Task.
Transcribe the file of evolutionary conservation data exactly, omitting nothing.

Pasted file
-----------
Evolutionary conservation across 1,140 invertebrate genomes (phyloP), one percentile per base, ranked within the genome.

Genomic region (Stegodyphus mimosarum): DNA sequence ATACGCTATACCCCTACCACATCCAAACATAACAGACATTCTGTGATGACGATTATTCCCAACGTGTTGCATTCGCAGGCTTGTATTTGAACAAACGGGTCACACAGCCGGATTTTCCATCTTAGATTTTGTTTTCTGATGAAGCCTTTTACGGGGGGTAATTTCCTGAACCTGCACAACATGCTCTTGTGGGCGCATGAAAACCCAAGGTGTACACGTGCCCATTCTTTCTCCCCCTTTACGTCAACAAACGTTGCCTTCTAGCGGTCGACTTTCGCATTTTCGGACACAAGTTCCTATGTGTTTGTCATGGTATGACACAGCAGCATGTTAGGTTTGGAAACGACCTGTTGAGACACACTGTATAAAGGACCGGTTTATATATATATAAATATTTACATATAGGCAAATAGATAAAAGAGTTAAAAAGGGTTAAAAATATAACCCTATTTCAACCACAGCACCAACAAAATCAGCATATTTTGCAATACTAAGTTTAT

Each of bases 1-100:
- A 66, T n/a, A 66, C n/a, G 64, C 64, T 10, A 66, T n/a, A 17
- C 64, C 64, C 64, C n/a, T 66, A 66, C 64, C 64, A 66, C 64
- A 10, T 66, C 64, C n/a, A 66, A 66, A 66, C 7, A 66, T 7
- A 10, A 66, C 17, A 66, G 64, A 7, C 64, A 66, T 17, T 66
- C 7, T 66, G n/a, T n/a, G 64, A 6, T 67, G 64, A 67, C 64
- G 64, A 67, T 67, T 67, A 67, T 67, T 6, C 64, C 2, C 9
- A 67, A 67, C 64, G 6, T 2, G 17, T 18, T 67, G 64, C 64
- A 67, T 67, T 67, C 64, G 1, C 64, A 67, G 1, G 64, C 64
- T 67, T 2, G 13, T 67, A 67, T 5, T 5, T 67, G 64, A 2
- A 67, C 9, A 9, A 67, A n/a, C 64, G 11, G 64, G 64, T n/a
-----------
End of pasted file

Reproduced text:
Evolutionary conservation across 1,140 invertebrate genomes (phyloP), one percentile per base, ranked within the genome.

Genomic region (Stegodyphus mimosarum): DNA sequence ATACGCTATACCCCTACCACATCCAAACATAACAGACATTCTGTGATGACGATTATTCCCAACGTGTTGCATTCGCAGGCTTGTATTTGAACAAACGGGTCACACAGCCGGATTTTCCATCTTAGATTTTGTTTTCTGATGAAGCCTTTTACGGGGGGTAATTTCCTGAACCTGCACAACATGCTCTTGTGGGCGCATGAAAACCCAAGGTGTACACGTGCCCATTCTTTCTCCCCCTTTACGTCAACAAACGTTGCCTTCTAGCGGTCGACTTTCGCATTTTCGGACACAAGTTCCTATGTGTTTGTCATGGTATGACACAGCAGCATGTTAGGTTTGGAAACGACCTGTTGAGACACACTGTATAAAGGACCGGTTTATATATATATAAATATTTACATATAGGCAAATAGATAAAAGAGTTAAAAAGGGTTAAAAATATAACCCTATTTCAACCACAGCACCAACAAAATCAGCATATTTTGCAATACTAAGTTTAT

Each of bases 1-100:
- A 66, T n/a, A 66, C n/a, G 64, C 64, T 10, A 66, T n/a, A 17
- C 64, C 64, C 64, C n/a, T 66, A 66, C 64, C 64, A 66, C 64
- A 10, T 66, C 64, C n/a, A 66, A 66, A 66, C 7, A 66, T 7
- A 10, A 66, C 17, A 66, G 64, A 7, C 64, A 66, T 17, T 66
- C 7, T 66, G n/a, T n/a, G 64, A 6, T 67, G 64, A 67, C 64
- G 64, A 67, T 67, T 67, A 67, T 67, T 6, C 64, C 2, C 9
- A 67, A 67, C 64, G 6, T 2, G 17, T 18, T 67, G 64, C 64
- A 67, T 67, T 67, C 64, G 1, C 64, A 67, G 1, G 64, C 64
- T 67, T 2, G 13, T 67, A 67, T 5, T 5, T 67, G 64, A 2
- A 67, C 9, A 9, A 67, A n/a, C 64, G 11, G 64, G 64, T n/a